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I read many times about encapsulation, but always I see a code like this I finish wondering the same. Is it this encapsulation?

class create_active_parent{



function __construct(){
     //something
}


function clean_queues_redis(){
    //creating in this way an object, and using it, is not encapsulation, is it?
    $redis = RedisDB::fetch_instance();        
    $redis->db->flushdb();  
}
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3  
No. Encapsulation –  moonwave99 Nov 9 '12 at 0:32
    
Yes, I understand what I read. But in this way $redis is hidden from outside......it's because of that I doubt –  itaka Nov 9 '12 at 0:34
1  
@itaka: $redis is a local variable in that function, however RedisDB is a super global classname and the global static function RedisDB::fetch_instance() returns the object you refer to with the local $redis variable everywhere. Using the shorter notation shows this better: RedisDB::fetch_instance()->db->flushdb(); - As this shows, nothing is encapsulated because Redis offers nothing to support actual encapsulation. Pure global static state. –  hakre Nov 9 '12 at 1:08

2 Answers 2

up vote 3 down vote accepted

Encapsulation is to hide private fields from outside. $redis is just a local variable, and it will die at the end of clean_queues_redis method execution.

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Actually the hiding of fields is called "information hiding" encapsulation is just a way of grouping data, and may or may not be used along with information hiding –  Juan Antonio Gomez Moriano Mar 5 '13 at 23:41

About Encapsulation:

Imagine an application that manages sensitive data from a group of People (e.g., some big Company or a Bank), we can write the following class to illustrate a how we could handle this information.

public class Test {
    public static void main(String args[]) {
        CarbonBasedLifeform joeBloggs = new CarbonBasedLifeform("Joe Bloggs", "987-65-4320");
        System.out.println(joeBloggs.name);
    }
}
class CarbonBasedLifeform {
    String name;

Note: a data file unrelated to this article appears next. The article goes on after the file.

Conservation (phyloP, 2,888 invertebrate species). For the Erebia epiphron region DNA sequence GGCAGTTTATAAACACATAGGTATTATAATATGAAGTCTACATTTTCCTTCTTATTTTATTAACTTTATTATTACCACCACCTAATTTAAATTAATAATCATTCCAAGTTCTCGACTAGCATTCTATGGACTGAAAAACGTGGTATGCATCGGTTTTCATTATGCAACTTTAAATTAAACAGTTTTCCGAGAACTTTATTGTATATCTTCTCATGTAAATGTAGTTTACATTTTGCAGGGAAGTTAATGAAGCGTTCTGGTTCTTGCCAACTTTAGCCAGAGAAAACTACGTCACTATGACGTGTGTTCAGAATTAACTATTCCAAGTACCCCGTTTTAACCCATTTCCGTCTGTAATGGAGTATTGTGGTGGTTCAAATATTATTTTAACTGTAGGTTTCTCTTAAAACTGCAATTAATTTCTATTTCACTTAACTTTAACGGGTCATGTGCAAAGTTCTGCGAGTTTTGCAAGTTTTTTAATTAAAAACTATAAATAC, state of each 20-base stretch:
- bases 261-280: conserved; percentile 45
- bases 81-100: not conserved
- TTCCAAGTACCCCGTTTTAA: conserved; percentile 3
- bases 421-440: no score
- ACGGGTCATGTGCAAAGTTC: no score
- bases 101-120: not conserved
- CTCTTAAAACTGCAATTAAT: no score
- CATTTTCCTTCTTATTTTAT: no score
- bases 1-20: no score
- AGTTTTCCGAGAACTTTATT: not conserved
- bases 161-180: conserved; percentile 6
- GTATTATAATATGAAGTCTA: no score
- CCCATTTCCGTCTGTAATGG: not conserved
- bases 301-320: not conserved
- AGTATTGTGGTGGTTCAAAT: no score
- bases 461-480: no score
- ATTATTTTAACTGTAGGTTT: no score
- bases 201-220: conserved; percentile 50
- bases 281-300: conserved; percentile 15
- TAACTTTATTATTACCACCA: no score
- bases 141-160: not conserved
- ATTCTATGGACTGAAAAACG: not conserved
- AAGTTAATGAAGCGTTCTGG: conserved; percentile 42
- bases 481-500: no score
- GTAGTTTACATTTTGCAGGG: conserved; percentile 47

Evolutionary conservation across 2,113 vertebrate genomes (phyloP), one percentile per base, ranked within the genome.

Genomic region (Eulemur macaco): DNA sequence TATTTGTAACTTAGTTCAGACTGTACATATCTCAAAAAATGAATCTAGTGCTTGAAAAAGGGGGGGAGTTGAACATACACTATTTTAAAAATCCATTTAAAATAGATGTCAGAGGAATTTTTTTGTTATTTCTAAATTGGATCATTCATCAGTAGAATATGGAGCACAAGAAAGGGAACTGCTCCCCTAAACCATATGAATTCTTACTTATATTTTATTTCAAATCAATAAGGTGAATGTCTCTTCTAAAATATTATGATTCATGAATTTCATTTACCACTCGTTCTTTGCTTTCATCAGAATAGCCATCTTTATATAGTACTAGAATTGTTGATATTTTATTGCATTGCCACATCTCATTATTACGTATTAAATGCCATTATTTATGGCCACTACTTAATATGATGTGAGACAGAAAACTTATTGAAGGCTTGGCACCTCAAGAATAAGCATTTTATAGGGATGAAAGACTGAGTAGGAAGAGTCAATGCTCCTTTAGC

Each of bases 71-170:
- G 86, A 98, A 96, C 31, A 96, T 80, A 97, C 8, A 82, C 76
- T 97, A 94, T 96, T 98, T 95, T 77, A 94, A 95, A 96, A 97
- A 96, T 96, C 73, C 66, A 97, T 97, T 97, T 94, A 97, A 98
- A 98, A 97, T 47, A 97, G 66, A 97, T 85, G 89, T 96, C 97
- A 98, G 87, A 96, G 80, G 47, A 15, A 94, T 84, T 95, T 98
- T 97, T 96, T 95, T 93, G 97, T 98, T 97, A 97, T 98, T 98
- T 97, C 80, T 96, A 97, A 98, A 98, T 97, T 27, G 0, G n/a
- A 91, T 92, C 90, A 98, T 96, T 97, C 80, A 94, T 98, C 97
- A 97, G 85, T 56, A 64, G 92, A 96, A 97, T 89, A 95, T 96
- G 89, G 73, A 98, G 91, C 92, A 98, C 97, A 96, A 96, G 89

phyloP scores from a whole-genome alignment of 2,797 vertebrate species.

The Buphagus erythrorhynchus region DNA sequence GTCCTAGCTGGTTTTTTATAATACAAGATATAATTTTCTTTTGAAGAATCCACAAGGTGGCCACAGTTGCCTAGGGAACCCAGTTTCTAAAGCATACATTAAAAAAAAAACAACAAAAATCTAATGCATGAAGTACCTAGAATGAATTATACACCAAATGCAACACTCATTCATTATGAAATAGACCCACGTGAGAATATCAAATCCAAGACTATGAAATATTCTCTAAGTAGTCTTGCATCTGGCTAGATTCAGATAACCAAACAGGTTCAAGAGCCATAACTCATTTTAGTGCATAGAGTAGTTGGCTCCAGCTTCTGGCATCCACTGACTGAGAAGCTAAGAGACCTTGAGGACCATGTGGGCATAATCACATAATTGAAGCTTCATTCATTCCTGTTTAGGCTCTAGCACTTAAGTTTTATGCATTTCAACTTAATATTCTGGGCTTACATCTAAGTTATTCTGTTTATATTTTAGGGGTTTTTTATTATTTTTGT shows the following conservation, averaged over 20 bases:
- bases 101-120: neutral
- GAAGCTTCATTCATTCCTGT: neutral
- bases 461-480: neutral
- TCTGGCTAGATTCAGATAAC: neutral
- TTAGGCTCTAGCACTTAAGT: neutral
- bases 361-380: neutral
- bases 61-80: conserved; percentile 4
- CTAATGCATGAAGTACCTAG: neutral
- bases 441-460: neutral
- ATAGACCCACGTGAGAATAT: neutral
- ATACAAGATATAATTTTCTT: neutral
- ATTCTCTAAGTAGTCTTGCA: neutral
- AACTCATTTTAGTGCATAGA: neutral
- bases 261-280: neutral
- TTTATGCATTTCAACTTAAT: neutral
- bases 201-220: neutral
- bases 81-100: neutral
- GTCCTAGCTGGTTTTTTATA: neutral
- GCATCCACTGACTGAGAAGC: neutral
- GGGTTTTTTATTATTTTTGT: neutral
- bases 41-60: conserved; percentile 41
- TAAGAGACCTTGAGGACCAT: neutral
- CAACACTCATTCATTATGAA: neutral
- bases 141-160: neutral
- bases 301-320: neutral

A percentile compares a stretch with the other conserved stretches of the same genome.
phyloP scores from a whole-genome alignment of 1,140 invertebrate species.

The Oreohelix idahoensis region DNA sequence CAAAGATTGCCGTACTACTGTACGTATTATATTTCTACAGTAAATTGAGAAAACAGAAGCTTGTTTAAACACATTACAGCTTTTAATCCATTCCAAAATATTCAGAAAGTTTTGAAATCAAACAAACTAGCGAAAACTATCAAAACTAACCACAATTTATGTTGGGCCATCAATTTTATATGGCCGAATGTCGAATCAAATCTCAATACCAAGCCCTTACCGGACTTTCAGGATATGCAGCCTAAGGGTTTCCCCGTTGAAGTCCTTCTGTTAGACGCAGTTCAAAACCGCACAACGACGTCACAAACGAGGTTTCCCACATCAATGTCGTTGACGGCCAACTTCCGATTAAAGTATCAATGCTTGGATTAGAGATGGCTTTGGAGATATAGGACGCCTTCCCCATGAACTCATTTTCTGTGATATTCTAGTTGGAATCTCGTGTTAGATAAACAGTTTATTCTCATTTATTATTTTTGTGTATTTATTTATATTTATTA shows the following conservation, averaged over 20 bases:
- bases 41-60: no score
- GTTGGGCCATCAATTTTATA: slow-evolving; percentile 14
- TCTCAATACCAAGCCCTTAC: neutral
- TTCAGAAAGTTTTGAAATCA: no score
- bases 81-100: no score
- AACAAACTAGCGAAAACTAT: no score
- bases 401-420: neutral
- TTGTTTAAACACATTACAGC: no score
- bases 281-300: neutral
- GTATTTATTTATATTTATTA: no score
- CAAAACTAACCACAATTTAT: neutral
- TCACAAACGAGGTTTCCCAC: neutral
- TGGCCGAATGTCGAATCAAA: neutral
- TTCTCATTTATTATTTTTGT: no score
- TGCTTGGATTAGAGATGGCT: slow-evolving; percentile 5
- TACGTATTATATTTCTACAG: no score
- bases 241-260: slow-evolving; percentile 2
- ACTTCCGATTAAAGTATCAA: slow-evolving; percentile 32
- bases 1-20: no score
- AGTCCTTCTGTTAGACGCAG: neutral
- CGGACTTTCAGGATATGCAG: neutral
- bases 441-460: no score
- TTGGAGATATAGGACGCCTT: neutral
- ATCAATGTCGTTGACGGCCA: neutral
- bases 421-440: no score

String SSN;
    public CarbonBasedLifeform(String name, String SSN)
    {
        this.name = name;
        this.SSN = SSN;     
    }
}

If you run this code you will create a class called “CarbonBasedLifeform” and also created an instance, Joe Bloggs, now imagine that some other programmer is adding more stuff to the program and they start messing around with some of this data, what if they change Joe’s Social Security Number? Or even his name? We don’t have anything to protect the access to the attributes of the class, so it can be easily done:

joeBloggs.SSN = "0987654321";

If people could just modify each other’s documents and alter personal data like that, what an odd, disturbing world that would be. Joe is the only one that can go through the bureaucratic loops to get new documents, this stuff is private, that’s why it is a common practice to add modifiers to the class attributes along with special methods to control the access to their values, i.e., the Getters & Setters:

class CarbonBasedLifeform {
    private String name;
    private String SSN;
    public CarbonBasedLifeform(String name, String SSN) {
        this.name = name;
        this.SSN = SSN;
    }
    public String getName() {
        return this.name;
    }
    public void setName(String name) {
        this.name = name;
    }
    public String getSSN() {
        return this.SSN;
    }
    public void setSSN(String SSN) {
        if(verifyRedTape())
            this.SSN = SSN;
        }
    }
}

Now, the other classes can’t change Joe’s attributes directly, because the attributes are marked as private and the methods provide a mechanism to control how other classes interact with this data, that is known as Encapsulation or, in other words, don’t touch Joe’s privates!

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